We get asked regularly by our members why we collect data on so many different metrics, what we do with that data, and how they should then use that data to their advantage?
In this guide, we will look at these questions and try to help you see the bigger picture of reuse data, and how it is more valuable than simply knowing how many items have been traded and to whom.
What do we track?
Back in April 2014, we upgraded our reporting system to version 2, based on two and half years of feedback and research with members. We were keen to discover what their greatest needs were, and what the most desirable and actionable metrics would be. Since then, based on continued feedback, we have refined the metrics even further, including new metrics relating to donations and user time savings.
Here’s a breakdown of what we’re reporting:
- Financial savings - The cost savings of procurement, waste, and staff time.
- Waste data - Waste diversion by KG, as well as internal and supply chain savings. Data is customisable for the admin based on local waste charges.
- Supply chain emissions - Our unique database assesses Greenhouse Gas (GHG) emissions avoidance in the supply chain and displays them as a CO2e equivalent.
- Social value and CSR - The social value data for reuse relates to information captured about donations.
- User monitoring - Each user’s activities on the system can be tracked for security, behaviour, adoption rates, and fraud.
- Stock management - The flow of reused resources and assets through the organisation can be monitored, allowing procurement to block purchases of surplus stock.
- Audit - Every transaction is tracked and traceable through our database, and can be downloaded for private use.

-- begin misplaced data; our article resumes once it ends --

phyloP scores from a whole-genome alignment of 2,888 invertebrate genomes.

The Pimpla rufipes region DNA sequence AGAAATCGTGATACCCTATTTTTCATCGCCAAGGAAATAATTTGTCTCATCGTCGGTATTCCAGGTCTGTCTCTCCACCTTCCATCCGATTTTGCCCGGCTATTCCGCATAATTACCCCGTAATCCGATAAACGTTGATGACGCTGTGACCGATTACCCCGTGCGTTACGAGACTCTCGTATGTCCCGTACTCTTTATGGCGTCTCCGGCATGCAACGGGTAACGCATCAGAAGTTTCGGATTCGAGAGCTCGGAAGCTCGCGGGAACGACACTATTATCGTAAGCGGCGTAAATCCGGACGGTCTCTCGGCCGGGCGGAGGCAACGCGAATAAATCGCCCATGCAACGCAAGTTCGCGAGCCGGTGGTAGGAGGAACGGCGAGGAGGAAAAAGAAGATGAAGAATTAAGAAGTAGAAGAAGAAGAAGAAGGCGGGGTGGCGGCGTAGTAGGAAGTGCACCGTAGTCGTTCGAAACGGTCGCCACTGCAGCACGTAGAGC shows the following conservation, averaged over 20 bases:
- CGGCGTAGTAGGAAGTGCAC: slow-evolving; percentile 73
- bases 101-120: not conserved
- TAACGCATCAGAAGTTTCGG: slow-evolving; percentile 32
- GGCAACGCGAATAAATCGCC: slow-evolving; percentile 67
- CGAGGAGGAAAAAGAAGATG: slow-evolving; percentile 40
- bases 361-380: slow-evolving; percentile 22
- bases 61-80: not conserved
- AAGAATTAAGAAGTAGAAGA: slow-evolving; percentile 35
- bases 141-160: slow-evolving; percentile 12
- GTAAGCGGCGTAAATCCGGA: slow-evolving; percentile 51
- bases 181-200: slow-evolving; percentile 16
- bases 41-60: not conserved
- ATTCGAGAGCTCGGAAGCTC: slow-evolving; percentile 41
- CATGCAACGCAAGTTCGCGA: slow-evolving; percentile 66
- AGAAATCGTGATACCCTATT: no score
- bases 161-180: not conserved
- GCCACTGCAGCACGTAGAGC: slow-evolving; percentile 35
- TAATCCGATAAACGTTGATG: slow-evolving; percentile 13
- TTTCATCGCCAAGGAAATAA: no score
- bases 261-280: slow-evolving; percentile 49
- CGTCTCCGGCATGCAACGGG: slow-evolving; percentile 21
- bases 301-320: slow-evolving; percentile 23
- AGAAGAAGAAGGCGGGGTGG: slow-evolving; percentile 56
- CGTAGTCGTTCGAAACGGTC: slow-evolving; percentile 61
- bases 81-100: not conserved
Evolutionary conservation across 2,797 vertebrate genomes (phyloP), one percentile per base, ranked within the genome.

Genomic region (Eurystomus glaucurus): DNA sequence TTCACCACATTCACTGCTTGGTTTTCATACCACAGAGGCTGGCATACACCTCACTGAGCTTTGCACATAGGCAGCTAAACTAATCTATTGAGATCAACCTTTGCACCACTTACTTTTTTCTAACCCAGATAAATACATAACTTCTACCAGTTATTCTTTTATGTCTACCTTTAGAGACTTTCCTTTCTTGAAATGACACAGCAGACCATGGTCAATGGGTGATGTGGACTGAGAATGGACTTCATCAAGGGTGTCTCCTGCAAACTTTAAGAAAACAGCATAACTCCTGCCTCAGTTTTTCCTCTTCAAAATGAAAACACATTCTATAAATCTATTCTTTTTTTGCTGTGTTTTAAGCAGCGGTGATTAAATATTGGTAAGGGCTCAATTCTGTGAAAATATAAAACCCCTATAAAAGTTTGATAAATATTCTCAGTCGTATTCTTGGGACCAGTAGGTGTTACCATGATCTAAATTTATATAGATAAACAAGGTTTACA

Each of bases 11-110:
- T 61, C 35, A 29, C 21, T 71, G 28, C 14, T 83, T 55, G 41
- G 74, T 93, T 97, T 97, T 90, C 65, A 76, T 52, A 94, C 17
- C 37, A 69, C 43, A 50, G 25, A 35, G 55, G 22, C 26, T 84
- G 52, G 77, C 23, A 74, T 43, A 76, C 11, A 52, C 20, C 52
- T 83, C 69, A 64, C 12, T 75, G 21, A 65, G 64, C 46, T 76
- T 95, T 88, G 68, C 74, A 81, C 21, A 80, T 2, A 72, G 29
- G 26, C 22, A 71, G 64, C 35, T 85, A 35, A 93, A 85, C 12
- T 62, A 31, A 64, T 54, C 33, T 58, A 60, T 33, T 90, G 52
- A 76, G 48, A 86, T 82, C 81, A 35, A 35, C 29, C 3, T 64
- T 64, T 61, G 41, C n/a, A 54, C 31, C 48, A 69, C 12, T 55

Can we explain some of our methodologies?
Sure, we’d be glad to.
Since launching version 2 of our waste financial savings methodology, we have continued to consult experts to improve the accuracy, especially for local costs, volume, and staff time. We’ve even introduced customisable features so that admin can edit fields for their own organisation’s situation, relating to skip hire costs, average weight, and staff time for skip loading.
Each item that is transferred is given a weight value (KG) based on the ‘Measure Your Treasure’ guidelines, originally produced by the Community Recycling Network UK, in consultation with community waste sector groups.
(Cost of skip + cost of man per hour) ➗ (the weight of the skip in KG) = Cost of disposing of 1KG of waste. The cost of disposing of 1KG is then multiplied by the weight of the item/s (KG) to discover the waste cost savings (£).
Supply chain emissions:
Our unique database assesses Greenhouse Gas emissions avoidance in the supply chain, due to reuse of assets within and between organisations. This is expressed as Carbon Dioxide Equivalent (CO2e) and the source data is from the UK government.
Every transaction is tracked and traceable, with the transaction details entering our secure and reliable database and ledger. This is where most original source data comes from and forms the basis for much of the reporting.
Why do we track it?
Of course, we are curious to see how our customers are performing and how popular the service is, but tracking the data serves way more purposes than that.
- By viewing organisation-specific performance data we can see who needs help, or who we can learn the best practices from to share with our audience.
- We know that data creates action, so the more data, the more important decisions organisation can make based on it.
- The more KPI data available, the more transparency our members can have with the world, namely their customers and potential customers.
- Making data available for download for each organisation helps them communicate the benefits to management, staff, and stakeholders, allowing them to pursue expansion, funding, or encourage partner organisations to follow suit.
- In years to come, we will be able to create a comprehensive document for the growth of reuse in large organisations in the UK, which will be a valuable resource for future sustainability movements.